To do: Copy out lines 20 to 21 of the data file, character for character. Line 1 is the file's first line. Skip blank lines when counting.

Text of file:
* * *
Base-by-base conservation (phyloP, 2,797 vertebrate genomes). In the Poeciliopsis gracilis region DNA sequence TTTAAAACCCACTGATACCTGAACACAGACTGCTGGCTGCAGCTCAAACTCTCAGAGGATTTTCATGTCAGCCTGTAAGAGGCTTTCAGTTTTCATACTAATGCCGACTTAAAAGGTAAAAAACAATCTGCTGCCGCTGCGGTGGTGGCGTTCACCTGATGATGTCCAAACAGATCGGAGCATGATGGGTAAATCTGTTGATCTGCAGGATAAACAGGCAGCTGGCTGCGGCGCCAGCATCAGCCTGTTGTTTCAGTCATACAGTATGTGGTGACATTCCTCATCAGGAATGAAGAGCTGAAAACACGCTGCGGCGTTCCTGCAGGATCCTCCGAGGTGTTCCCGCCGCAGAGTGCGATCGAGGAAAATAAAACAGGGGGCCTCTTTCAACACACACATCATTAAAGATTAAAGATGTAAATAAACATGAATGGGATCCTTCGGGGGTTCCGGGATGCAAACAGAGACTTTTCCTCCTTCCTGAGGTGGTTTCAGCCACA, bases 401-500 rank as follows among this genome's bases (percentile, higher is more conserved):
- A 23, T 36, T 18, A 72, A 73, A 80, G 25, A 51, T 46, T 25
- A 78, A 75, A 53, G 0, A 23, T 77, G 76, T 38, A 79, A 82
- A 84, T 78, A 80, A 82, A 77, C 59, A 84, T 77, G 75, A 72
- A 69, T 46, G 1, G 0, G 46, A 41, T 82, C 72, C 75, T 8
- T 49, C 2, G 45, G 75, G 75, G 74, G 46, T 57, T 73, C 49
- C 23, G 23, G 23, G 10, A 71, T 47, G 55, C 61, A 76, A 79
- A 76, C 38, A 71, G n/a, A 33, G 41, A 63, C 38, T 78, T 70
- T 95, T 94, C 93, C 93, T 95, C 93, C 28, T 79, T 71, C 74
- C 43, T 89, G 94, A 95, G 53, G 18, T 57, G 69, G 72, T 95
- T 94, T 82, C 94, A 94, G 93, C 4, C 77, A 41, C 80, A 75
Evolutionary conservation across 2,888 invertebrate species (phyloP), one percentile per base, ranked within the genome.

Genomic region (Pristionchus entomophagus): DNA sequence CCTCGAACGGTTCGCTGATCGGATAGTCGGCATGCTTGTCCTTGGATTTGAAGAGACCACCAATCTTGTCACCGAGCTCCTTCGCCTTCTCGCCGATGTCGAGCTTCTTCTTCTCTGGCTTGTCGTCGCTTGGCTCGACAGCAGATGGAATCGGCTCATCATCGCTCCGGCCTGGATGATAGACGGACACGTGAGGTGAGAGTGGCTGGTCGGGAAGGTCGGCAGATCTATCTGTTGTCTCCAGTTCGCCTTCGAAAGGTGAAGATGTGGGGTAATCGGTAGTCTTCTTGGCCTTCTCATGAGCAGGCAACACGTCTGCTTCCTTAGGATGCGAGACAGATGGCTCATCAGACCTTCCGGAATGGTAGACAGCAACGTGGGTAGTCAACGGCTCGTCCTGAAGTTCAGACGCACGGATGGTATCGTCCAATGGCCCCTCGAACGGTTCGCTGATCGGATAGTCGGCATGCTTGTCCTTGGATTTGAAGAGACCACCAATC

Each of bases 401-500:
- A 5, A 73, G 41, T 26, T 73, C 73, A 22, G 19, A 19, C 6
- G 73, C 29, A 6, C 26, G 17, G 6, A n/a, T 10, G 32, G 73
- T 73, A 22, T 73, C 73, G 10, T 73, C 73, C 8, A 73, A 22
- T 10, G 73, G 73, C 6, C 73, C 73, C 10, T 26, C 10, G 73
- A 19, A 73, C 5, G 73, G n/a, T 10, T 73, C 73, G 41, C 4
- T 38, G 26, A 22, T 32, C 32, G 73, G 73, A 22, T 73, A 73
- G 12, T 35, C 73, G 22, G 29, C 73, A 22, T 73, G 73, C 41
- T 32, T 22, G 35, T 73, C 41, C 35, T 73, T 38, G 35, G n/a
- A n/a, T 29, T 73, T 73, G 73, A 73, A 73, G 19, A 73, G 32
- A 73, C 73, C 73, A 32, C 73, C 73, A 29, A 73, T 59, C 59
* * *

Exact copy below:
- T 38, G 26, A 22, T 32, C 32, G 73, G 73, A 22, T 73, A 73
- G 12, T 35, C 73, G 22, G 29, C 73, A 22, T 73, G 73, C 41